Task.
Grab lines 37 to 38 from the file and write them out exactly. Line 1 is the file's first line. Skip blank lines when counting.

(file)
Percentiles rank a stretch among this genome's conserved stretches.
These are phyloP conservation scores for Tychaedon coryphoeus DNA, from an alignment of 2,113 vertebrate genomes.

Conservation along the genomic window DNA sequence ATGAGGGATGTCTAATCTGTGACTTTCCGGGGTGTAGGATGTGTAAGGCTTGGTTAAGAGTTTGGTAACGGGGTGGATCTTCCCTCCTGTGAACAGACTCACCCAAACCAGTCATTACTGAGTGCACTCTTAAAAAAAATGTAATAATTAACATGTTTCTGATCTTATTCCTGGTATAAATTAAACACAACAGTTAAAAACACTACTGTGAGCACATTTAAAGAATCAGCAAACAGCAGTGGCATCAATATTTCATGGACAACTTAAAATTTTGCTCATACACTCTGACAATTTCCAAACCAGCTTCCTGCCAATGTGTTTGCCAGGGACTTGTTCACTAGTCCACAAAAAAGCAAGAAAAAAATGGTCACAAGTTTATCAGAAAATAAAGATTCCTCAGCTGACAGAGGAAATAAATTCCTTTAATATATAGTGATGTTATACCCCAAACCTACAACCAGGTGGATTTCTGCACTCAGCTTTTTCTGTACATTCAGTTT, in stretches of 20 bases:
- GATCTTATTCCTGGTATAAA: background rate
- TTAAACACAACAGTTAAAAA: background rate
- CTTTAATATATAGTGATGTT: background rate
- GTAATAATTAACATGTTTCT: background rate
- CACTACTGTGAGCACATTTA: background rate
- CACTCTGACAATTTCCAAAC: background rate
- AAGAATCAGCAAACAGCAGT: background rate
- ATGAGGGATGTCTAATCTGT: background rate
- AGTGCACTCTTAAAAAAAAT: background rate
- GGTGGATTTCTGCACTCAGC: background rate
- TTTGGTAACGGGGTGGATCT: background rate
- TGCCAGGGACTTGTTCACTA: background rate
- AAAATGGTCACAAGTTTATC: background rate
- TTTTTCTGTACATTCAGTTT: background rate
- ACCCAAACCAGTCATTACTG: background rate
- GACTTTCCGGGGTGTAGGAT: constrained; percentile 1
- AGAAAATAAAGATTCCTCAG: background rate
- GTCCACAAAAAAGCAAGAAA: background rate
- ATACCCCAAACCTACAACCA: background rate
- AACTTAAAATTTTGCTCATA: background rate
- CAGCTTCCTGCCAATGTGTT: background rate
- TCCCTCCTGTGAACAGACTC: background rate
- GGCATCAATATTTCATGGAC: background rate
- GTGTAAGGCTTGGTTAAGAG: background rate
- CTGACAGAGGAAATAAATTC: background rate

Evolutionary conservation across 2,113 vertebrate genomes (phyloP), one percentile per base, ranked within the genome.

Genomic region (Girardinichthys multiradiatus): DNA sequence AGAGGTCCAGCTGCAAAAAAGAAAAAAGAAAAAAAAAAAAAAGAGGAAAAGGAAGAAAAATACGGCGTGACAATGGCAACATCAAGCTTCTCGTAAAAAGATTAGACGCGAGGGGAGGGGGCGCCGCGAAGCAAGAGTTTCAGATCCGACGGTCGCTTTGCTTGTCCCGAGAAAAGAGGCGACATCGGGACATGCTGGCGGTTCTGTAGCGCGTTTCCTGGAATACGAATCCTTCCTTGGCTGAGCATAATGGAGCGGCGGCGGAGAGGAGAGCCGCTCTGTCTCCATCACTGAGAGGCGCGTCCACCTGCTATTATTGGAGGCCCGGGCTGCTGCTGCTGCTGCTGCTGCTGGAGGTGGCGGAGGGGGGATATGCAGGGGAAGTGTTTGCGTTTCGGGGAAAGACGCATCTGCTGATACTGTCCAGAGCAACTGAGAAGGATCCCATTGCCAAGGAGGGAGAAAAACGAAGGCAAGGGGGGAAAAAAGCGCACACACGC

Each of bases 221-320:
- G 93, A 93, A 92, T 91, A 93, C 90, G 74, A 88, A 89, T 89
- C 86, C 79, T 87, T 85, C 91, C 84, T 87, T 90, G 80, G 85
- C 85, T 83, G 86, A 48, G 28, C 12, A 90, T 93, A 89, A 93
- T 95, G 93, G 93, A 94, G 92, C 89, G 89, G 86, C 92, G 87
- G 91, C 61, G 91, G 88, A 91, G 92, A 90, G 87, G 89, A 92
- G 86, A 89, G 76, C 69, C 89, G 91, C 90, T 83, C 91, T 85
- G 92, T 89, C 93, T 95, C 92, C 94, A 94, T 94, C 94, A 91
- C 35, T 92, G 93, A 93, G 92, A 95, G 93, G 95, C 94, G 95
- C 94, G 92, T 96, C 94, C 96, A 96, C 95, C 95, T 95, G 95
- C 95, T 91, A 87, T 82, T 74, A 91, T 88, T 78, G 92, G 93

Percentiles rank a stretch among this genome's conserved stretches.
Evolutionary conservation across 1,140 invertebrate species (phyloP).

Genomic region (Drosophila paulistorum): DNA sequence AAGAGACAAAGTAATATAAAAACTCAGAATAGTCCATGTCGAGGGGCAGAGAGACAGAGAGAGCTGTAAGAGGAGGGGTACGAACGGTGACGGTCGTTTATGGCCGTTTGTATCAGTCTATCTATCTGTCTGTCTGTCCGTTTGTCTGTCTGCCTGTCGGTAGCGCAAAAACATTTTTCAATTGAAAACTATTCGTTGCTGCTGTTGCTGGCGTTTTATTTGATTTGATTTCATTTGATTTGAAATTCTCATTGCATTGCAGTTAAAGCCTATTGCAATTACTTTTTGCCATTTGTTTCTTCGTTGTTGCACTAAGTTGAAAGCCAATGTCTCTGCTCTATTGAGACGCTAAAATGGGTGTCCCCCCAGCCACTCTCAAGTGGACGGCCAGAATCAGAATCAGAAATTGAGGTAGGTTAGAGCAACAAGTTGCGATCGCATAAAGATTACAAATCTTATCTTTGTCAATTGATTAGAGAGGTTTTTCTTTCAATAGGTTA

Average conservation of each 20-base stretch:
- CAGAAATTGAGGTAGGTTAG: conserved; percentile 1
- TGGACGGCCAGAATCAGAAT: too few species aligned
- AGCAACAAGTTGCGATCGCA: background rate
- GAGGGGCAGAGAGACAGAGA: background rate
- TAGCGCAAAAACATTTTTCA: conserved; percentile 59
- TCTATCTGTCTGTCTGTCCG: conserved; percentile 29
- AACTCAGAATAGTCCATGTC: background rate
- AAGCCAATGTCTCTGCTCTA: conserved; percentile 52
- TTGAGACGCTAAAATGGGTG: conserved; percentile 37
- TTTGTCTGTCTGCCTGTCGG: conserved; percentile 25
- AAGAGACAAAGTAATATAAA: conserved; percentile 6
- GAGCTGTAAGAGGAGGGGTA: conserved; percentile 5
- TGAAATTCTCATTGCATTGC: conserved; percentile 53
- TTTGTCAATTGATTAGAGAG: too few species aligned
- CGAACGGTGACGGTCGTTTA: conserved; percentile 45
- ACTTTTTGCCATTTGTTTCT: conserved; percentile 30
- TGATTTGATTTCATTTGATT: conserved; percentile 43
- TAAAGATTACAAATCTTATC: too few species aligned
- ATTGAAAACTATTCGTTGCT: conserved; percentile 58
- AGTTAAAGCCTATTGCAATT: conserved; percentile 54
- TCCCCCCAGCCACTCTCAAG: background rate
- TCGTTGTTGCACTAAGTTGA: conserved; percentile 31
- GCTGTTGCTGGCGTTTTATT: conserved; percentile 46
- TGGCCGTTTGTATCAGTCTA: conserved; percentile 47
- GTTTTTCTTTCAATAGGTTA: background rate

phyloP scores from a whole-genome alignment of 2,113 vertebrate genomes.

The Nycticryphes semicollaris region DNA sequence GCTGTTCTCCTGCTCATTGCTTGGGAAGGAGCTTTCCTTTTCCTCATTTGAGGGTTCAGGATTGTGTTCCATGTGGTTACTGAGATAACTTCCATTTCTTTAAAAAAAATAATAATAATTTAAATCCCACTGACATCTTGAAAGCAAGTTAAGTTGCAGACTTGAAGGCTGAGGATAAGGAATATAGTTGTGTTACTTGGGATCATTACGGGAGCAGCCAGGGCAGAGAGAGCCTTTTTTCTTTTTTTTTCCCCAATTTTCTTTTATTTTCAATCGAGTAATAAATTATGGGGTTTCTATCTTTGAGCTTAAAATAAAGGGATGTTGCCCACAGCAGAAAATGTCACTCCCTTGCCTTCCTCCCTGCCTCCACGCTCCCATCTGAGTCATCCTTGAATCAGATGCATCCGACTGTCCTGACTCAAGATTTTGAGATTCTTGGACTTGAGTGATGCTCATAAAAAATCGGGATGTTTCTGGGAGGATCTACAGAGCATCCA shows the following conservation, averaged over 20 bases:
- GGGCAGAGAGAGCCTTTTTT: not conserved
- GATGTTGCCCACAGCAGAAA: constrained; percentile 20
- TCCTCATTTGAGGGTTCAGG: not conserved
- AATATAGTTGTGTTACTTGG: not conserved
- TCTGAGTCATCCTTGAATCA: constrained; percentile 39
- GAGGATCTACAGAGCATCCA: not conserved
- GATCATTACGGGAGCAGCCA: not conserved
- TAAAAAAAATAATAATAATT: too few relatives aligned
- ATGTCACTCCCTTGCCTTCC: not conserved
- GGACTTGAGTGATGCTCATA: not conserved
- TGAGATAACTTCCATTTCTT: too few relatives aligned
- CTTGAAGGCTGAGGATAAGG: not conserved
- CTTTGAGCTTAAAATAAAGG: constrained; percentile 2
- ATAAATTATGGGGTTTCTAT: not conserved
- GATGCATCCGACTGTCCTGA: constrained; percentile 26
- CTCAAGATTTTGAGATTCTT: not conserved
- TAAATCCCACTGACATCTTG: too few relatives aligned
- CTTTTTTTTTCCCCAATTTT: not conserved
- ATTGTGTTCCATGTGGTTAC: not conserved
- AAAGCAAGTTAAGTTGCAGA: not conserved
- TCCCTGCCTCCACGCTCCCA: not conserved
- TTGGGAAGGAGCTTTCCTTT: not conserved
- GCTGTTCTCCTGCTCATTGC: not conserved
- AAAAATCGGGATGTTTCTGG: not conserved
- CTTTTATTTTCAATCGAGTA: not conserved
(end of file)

- G 86, A 89, G 76, C 69, C 89, G 91, C 90, T 83, C 91, T 85
- G 92, T 89, C 93, T 95, C 92, C 94, A 94, T 94, C 94, A 91